Guns, politics, engineering and the miscellaneous pursuits of my life.
Email Mike: m_hanson76 [at] hotmail dot com
Email Me! m_hanson76 [at] hotmail dot com
Sunday, June 29, 2003
Oh Dear God!
Although I would agree that a granola eating hippie like Dennis Kucinich
needs all the help he can get in his presidential bid, people like this only enhance the Kucinich stereotype.
Back from BWCA Vacation
And I would highly suggest it to anyone who enjoys the outdoors.
Just remember a fishing pole, because I have never caught more fish in my life.
Thursday, June 19, 2003
Cynthia McKinney Revisited
Greg Palast seems to think
that former [ha ha!] congresswoman Cynthia McKinney was smeared by evil rightwing agents.
Yow! And why is McKinney dangerous/loony/disgusting? According to NPR, “McKinney implied that the [Bush] Administration knew in advance about September 11 and deliberately held back the information.”
The New York Times’ Lynette Clemetson revealed her comments went even further over the edge: “Ms. McKinney suggest[ed] that President Bush might have known about the September 11 attacks but did nothing so his supporters could make money in a war.”
That’s loony, all right. As an editor of the highly respected Atlanta Journal Constitution told NPR, McKinney’s “practically accused the President of murder!”
Problem is, McKinney never said it.
That’s right. The “quote” from McKinney is a complete fabrication. A whopper, a fabulous fib, a fake, a flim-flam. Just freakin’ made up.
Palast is referring to the spin put on McKinney’s March 25th, 2002 interview with Dennis Bernstein on KPFA.
Made up, or is Palast the one shoveling the bullshit?
I have just called KPFA radio and ordered a copy of the tape.
For Palast’s sake, he better be right, or he is going to look like one big asshole [again considering his love affair with revisionism].
The Iranian Revolution
The protests which have been taking place over the past several days in Tehran and all over Iran, gives me hope that perhaps the first modern Islamic Republic’s time may be at an end. Slightly over half of Iran’s population under the age of 21, the majority of the Iranian population had no direct knowledge of the 1979 revolution and subsequent installation of the Ayatollah Khmoeni. Couple this with Ayatollah unfriendly Iranian ex-pats broadcasting uncensored news into Iran and a large number of normaly rebelous youth youth begin to ask why they have to live like dogs under the heels of the Mullahs.
One would think that a grassroots, student led protest movement for democracy would get more attention from the left.
Well, you would be wrong, as Andrew Sullivan points out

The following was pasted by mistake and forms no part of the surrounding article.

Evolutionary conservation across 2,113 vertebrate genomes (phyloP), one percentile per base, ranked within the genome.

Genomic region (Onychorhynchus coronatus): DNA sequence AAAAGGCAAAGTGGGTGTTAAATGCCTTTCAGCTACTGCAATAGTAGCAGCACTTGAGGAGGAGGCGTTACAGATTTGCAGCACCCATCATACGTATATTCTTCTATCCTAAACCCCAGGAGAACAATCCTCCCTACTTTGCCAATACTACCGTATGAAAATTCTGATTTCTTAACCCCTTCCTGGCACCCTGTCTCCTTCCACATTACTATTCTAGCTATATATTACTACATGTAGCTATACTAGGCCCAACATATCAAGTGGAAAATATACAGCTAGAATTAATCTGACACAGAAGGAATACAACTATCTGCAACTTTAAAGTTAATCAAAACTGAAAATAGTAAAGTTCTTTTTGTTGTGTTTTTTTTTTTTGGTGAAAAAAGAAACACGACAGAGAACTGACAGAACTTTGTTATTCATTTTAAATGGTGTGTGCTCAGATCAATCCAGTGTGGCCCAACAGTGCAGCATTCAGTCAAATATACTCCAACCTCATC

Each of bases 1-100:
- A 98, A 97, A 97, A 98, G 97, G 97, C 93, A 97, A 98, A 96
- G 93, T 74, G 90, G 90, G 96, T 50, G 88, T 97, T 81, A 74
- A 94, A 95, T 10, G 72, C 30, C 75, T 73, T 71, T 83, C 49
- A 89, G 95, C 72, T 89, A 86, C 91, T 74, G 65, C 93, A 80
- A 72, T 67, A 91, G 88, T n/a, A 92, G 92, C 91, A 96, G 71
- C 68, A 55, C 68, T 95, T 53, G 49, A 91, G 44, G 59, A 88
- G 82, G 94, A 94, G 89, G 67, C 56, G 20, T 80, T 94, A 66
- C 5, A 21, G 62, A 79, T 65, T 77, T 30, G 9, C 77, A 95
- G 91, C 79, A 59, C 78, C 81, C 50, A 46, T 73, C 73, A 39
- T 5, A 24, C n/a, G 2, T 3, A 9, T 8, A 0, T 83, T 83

Something truly extraordinary has been going on in Iran these past few months and especially in the past couple of weeks. A grass-roots, student-run, anti-theocracy movement has reached some sort of critical mass. The enemy is the religious right of Iran, the group of murderous mullahs who have run their country into the ground and now have to answer for their godly tyranny to a new and populous generation of under-30s. Suddenly, we have the possibility of regime change in a critical country without war and without the intervention of the United States.
You'd think that this would be the central story on the left in this country. As blogger Don Watkins explained: "Here are a bunch of brave souls fighting a tyrannical regime through the old liberal favorite of massive protests. Here's the chance for them to get behind the cause of freedom without having to support war."
So take a look at Indymedia, one of the activist left's prime Internet Web sites. Blogger Meryl Yourish did. What did she find on the armed struggle against theocracy? Nada. Zilch. The top stories on San Francisco's Indymedia site were as follows: "Rally & March Against War in Iraq, Philippines & the INS; Anti-war Movement Audio Retrospective -- The Struggle Against Empire; Thousands at punk rock heroine Patti Smith anti-war benefit; Beat Generation Bookstore's 50th Anniversary Draws Huge Crowd."
Makes you wonder just how commited to democracy and freedom these people are if they can so casually and deliberately ignore what may be the most important political story to come out of the Mideast in quite some time.
Wednesday, June 11, 2003
Another reason to shit can forced retirement.
What is most interesting about this guy is that even though he retired back in 1996 [at the age of 80!] he does not wast his time on the golf course.